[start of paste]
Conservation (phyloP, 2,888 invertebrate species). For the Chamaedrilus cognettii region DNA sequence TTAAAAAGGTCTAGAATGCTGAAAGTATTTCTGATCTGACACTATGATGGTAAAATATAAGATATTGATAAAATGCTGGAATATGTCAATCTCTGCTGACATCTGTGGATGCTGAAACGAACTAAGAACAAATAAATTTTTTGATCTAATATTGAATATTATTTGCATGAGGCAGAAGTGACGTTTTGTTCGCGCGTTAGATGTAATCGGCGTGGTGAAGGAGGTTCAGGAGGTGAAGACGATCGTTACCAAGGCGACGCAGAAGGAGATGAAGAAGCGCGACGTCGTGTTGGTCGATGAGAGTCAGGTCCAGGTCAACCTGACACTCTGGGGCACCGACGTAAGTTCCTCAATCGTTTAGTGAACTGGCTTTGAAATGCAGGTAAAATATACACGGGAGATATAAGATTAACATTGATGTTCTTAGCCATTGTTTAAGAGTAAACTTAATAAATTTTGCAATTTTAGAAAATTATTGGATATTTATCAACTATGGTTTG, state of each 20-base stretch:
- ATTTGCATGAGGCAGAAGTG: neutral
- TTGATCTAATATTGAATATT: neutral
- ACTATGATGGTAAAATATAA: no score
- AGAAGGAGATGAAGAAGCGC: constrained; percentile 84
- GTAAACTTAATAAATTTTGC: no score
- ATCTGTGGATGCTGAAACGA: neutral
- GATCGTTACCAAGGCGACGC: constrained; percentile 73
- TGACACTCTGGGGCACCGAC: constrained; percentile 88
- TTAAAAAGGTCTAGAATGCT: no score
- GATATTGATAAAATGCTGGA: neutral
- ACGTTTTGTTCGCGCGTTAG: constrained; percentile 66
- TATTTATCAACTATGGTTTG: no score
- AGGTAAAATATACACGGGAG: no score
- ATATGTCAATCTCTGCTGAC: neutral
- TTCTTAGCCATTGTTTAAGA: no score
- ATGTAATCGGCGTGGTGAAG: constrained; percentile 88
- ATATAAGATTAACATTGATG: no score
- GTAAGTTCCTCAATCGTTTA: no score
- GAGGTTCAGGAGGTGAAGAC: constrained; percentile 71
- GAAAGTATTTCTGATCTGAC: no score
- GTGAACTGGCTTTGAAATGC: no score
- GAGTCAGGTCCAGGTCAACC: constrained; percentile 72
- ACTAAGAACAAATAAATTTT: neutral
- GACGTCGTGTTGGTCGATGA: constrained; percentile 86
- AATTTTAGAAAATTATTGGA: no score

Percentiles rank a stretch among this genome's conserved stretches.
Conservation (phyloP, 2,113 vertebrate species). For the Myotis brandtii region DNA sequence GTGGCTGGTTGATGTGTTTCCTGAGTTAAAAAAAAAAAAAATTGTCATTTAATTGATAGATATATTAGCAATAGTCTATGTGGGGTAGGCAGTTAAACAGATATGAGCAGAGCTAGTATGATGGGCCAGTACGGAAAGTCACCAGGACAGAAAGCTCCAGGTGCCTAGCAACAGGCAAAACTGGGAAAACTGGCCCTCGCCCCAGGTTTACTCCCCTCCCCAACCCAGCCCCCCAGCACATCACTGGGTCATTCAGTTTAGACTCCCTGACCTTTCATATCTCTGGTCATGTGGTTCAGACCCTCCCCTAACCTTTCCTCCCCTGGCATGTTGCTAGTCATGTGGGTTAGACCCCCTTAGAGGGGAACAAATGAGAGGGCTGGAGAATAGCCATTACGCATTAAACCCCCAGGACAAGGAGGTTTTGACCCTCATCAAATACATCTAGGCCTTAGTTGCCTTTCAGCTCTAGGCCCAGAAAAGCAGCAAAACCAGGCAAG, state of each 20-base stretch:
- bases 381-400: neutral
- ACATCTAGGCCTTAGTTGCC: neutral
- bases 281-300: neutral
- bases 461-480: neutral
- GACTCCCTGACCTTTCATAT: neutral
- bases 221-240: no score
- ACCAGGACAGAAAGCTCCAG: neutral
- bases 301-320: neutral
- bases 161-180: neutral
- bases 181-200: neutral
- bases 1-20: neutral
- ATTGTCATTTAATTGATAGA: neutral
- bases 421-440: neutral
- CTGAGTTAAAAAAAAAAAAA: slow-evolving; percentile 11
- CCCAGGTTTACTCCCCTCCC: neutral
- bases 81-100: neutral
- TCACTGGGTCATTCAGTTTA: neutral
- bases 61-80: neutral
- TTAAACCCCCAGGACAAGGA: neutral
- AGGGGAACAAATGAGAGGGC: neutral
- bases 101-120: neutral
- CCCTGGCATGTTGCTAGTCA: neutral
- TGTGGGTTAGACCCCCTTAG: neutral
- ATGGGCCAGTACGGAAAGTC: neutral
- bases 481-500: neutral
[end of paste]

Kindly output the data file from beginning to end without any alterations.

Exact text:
Conservation (phyloP, 2,888 invertebrate species). For the Chamaedrilus cognettii region DNA sequence TTAAAAAGGTCTAGAATGCTGAAAGTATTTCTGATCTGACACTATGATGGTAAAATATAAGATATTGATAAAATGCTGGAATATGTCAATCTCTGCTGACATCTGTGGATGCTGAAACGAACTAAGAACAAATAAATTTTTTGATCTAATATTGAATATTATTTGCATGAGGCAGAAGTGACGTTTTGTTCGCGCGTTAGATGTAATCGGCGTGGTGAAGGAGGTTCAGGAGGTGAAGACGATCGTTACCAAGGCGACGCAGAAGGAGATGAAGAAGCGCGACGTCGTGTTGGTCGATGAGAGTCAGGTCCAGGTCAACCTGACACTCTGGGGCACCGACGTAAGTTCCTCAATCGTTTAGTGAACTGGCTTTGAAATGCAGGTAAAATATACACGGGAGATATAAGATTAACATTGATGTTCTTAGCCATTGTTTAAGAGTAAACTTAATAAATTTTGCAATTTTAGAAAATTATTGGATATTTATCAACTATGGTTTG, state of each 20-base stretch:
- ATTTGCATGAGGCAGAAGTG: neutral
- TTGATCTAATATTGAATATT: neutral
- ACTATGATGGTAAAATATAA: no score
- AGAAGGAGATGAAGAAGCGC: constrained; percentile 84
- GTAAACTTAATAAATTTTGC: no score
- ATCTGTGGATGCTGAAACGA: neutral
- GATCGTTACCAAGGCGACGC: constrained; percentile 73
- TGACACTCTGGGGCACCGAC: constrained; percentile 88
- TTAAAAAGGTCTAGAATGCT: no score
- GATATTGATAAAATGCTGGA: neutral
- ACGTTTTGTTCGCGCGTTAG: constrained; percentile 66
- TATTTATCAACTATGGTTTG: no score
- AGGTAAAATATACACGGGAG: no score
- ATATGTCAATCTCTGCTGAC: neutral
- TTCTTAGCCATTGTTTAAGA: no score
- ATGTAATCGGCGTGGTGAAG: constrained; percentile 88
- ATATAAGATTAACATTGATG: no score
- GTAAGTTCCTCAATCGTTTA: no score
- GAGGTTCAGGAGGTGAAGAC: constrained; percentile 71
- GAAAGTATTTCTGATCTGAC: no score
- GTGAACTGGCTTTGAAATGC: no score
- GAGTCAGGTCCAGGTCAACC: constrained; percentile 72
- ACTAAGAACAAATAAATTTT: neutral
- GACGTCGTGTTGGTCGATGA: constrained; percentile 86
- AATTTTAGAAAATTATTGGA: no score

Percentiles rank a stretch among this genome's conserved stretches.
Conservation (phyloP, 2,113 vertebrate species). For the Myotis brandtii region DNA sequence GTGGCTGGTTGATGTGTTTCCTGAGTTAAAAAAAAAAAAAATTGTCATTTAATTGATAGATATATTAGCAATAGTCTATGTGGGGTAGGCAGTTAAACAGATATGAGCAGAGCTAGTATGATGGGCCAGTACGGAAAGTCACCAGGACAGAAAGCTCCAGGTGCCTAGCAACAGGCAAAACTGGGAAAACTGGCCCTCGCCCCAGGTTTACTCCCCTCCCCAACCCAGCCCCCCAGCACATCACTGGGTCATTCAGTTTAGACTCCCTGACCTTTCATATCTCTGGTCATGTGGTTCAGACCCTCCCCTAACCTTTCCTCCCCTGGCATGTTGCTAGTCATGTGGGTTAGACCCCCTTAGAGGGGAACAAATGAGAGGGCTGGAGAATAGCCATTACGCATTAAACCCCCAGGACAAGGAGGTTTTGACCCTCATCAAATACATCTAGGCCTTAGTTGCCTTTCAGCTCTAGGCCCAGAAAAGCAGCAAAACCAGGCAAG, state of each 20-base stretch:
- bases 381-400: neutral
- ACATCTAGGCCTTAGTTGCC: neutral
- bases 281-300: neutral
- bases 461-480: neutral
- GACTCCCTGACCTTTCATAT: neutral
- bases 221-240: no score
- ACCAGGACAGAAAGCTCCAG: neutral
- bases 301-320: neutral
- bases 161-180: neutral
- bases 181-200: neutral
- bases 1-20: neutral
- ATTGTCATTTAATTGATAGA: neutral
- bases 421-440: neutral
- CTGAGTTAAAAAAAAAAAAA: slow-evolving; percentile 11
- CCCAGGTTTACTCCCCTCCC: neutral
- bases 81-100: neutral
- TCACTGGGTCATTCAGTTTA: neutral
- bases 61-80: neutral
- TTAAACCCCCAGGACAAGGA: neutral
- AGGGGAACAAATGAGAGGGC: neutral
- bases 101-120: neutral
- CCCTGGCATGTTGCTAGTCA: neutral
- TGTGGGTTAGACCCCCTTAG: neutral
- ATGGGCCAGTACGGAAAGTC: neutral
- bases 481-500: neutral